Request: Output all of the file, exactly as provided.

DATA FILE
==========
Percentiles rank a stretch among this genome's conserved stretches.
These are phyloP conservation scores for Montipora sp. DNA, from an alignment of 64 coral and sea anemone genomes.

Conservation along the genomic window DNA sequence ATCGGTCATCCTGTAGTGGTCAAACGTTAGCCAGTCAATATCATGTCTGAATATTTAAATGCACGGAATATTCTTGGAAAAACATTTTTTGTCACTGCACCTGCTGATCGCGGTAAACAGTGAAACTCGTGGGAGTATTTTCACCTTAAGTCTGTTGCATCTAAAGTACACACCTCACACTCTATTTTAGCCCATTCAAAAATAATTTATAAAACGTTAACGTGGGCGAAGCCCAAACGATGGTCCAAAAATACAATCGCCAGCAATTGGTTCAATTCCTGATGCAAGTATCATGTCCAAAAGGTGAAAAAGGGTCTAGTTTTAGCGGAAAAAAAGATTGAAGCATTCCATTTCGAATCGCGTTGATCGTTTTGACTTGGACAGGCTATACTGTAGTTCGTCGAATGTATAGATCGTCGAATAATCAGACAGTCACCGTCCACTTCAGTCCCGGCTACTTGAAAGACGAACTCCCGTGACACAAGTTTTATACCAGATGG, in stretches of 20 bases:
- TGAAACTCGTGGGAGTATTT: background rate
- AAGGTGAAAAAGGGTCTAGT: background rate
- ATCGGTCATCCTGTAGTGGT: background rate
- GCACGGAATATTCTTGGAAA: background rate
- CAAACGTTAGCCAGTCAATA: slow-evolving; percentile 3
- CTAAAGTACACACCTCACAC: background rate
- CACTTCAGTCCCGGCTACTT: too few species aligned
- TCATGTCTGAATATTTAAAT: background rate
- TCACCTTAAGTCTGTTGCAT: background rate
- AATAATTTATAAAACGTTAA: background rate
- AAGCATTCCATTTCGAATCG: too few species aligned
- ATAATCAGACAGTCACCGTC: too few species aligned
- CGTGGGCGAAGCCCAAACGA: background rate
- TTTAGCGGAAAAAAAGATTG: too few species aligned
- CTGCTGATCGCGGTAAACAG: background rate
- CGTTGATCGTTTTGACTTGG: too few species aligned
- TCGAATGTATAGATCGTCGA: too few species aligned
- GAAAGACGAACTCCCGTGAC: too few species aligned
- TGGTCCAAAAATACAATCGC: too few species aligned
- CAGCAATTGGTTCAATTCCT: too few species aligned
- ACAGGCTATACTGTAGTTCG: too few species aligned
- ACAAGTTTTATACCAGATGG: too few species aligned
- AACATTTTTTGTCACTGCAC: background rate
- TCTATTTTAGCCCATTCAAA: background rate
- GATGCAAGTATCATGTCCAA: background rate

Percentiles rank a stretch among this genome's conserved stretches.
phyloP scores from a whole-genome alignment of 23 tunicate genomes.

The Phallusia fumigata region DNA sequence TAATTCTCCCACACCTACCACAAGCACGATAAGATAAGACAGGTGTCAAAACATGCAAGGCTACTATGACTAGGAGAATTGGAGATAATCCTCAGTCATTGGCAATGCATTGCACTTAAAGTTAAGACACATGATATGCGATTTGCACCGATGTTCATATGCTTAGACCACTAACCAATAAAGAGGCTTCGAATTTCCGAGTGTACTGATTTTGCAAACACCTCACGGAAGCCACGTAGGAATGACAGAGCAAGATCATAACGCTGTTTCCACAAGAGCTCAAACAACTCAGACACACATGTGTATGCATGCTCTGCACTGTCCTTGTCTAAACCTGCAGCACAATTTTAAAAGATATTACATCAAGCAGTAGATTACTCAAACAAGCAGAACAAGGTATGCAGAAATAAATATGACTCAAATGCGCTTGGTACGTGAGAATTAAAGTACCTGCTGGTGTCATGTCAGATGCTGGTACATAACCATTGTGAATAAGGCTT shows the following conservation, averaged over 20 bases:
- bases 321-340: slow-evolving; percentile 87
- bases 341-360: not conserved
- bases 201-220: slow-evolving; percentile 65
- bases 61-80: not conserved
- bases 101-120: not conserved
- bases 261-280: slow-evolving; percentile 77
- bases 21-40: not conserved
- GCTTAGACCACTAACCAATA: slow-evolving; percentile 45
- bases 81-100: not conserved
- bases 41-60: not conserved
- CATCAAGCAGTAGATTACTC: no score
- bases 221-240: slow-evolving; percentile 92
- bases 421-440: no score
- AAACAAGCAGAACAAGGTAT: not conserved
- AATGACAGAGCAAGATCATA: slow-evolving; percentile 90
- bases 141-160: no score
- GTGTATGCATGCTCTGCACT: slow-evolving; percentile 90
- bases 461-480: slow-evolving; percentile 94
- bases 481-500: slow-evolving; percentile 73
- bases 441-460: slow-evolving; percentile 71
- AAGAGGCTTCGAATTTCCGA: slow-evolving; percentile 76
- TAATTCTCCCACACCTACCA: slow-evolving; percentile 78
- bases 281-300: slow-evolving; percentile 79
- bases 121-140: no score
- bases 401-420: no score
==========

Percentiles rank a stretch among this genome's conserved stretches.
These are phyloP conservation scores for Montipora sp. DNA, from an alignment of 64 coral and sea anemone genomes.

Conservation along the genomic window DNA sequence ATCGGTCATCCTGTAGTGGTCAAACGTTAGCCAGTCAATATCATGTCTGAATATTTAAATGCACGGAATATTCTTGGAAAAACATTTTTTGTCACTGCACCTGCTGATCGCGGTAAACAGTGAAACTCGTGGGAGTATTTTCACCTTAAGTCTGTTGCATCTAAAGTACACACCTCACACTCTATTTTAGCCCATTCAAAAATAATTTATAAAACGTTAACGTGGGCGAAGCCCAAACGATGGTCCAAAAATACAATCGCCAGCAATTGGTTCAATTCCTGATGCAAGTATCATGTCCAAAAGGTGAAAAAGGGTCTAGTTTTAGCGGAAAAAAAGATTGAAGCATTCCATTTCGAATCGCGTTGATCGTTTTGACTTGGACAGGCTATACTGTAGTTCGTCGAATGTATAGATCGTCGAATAATCAGACAGTCACCGTCCACTTCAGTCCCGGCTACTTGAAAGACGAACTCCCGTGACACAAGTTTTATACCAGATGG, in stretches of 20 bases:
- TGAAACTCGTGGGAGTATTT: background rate
- AAGGTGAAAAAGGGTCTAGT: background rate
- ATCGGTCATCCTGTAGTGGT: background rate
- GCACGGAATATTCTTGGAAA: background rate
- CAAACGTTAGCCAGTCAATA: slow-evolving; percentile 3
- CTAAAGTACACACCTCACAC: background rate
- CACTTCAGTCCCGGCTACTT: too few species aligned
- TCATGTCTGAATATTTAAAT: background rate
- TCACCTTAAGTCTGTTGCAT: background rate
- AATAATTTATAAAACGTTAA: background rate
- AAGCATTCCATTTCGAATCG: too few species aligned
- ATAATCAGACAGTCACCGTC: too few species aligned
- CGTGGGCGAAGCCCAAACGA: background rate
- TTTAGCGGAAAAAAAGATTG: too few species aligned
- CTGCTGATCGCGGTAAACAG: background rate
- CGTTGATCGTTTTGACTTGG: too few species aligned
- TCGAATGTATAGATCGTCGA: too few species aligned
- GAAAGACGAACTCCCGTGAC: too few species aligned
- TGGTCCAAAAATACAATCGC: too few species aligned
- CAGCAATTGGTTCAATTCCT: too few species aligned
- ACAGGCTATACTGTAGTTCG: too few species aligned
- ACAAGTTTTATACCAGATGG: too few species aligned
- AACATTTTTTGTCACTGCAC: background rate
- TCTATTTTAGCCCATTCAAA: background rate
- GATGCAAGTATCATGTCCAA: background rate

Percentiles rank a stretch among this genome's conserved stretches.
phyloP scores from a whole-genome alignment of 23 tunicate genomes.

The Phallusia fumigata region DNA sequence TAATTCTCCCACACCTACCACAAGCACGATAAGATAAGACAGGTGTCAAAACATGCAAGGCTACTATGACTAGGAGAATTGGAGATAATCCTCAGTCATTGGCAATGCATTGCACTTAAAGTTAAGACACATGATATGCGATTTGCACCGATGTTCATATGCTTAGACCACTAACCAATAAAGAGGCTTCGAATTTCCGAGTGTACTGATTTTGCAAACACCTCACGGAAGCCACGTAGGAATGACAGAGCAAGATCATAACGCTGTTTCCACAAGAGCTCAAACAACTCAGACACACATGTGTATGCATGCTCTGCACTGTCCTTGTCTAAACCTGCAGCACAATTTTAAAAGATATTACATCAAGCAGTAGATTACTCAAACAAGCAGAACAAGGTATGCAGAAATAAATATGACTCAAATGCGCTTGGTACGTGAGAATTAAAGTACCTGCTGGTGTCATGTCAGATGCTGGTACATAACCATTGTGAATAAGGCTT shows the following conservation, averaged over 20 bases:
- bases 321-340: slow-evolving; percentile 87
- bases 341-360: not conserved
- bases 201-220: slow-evolving; percentile 65
- bases 61-80: not conserved
- bases 101-120: not conserved
- bases 261-280: slow-evolving; percentile 77
- bases 21-40: not conserved
- GCTTAGACCACTAACCAATA: slow-evolving; percentile 45
- bases 81-100: not conserved
- bases 41-60: not conserved
- CATCAAGCAGTAGATTACTC: no score
- bases 221-240: slow-evolving; percentile 92
- bases 421-440: no score
- AAACAAGCAGAACAAGGTAT: not conserved
- AATGACAGAGCAAGATCATA: slow-evolving; percentile 90
- bases 141-160: no score
- GTGTATGCATGCTCTGCACT: slow-evolving; percentile 90
- bases 461-480: slow-evolving; percentile 94
- bases 481-500: slow-evolving; percentile 73
- bases 441-460: slow-evolving; percentile 71
- AAGAGGCTTCGAATTTCCGA: slow-evolving; percentile 76
- TAATTCTCCCACACCTACCA: slow-evolving; percentile 78
- bases 281-300: slow-evolving; percentile 79
- bases 121-140: no score
- bases 401-420: no score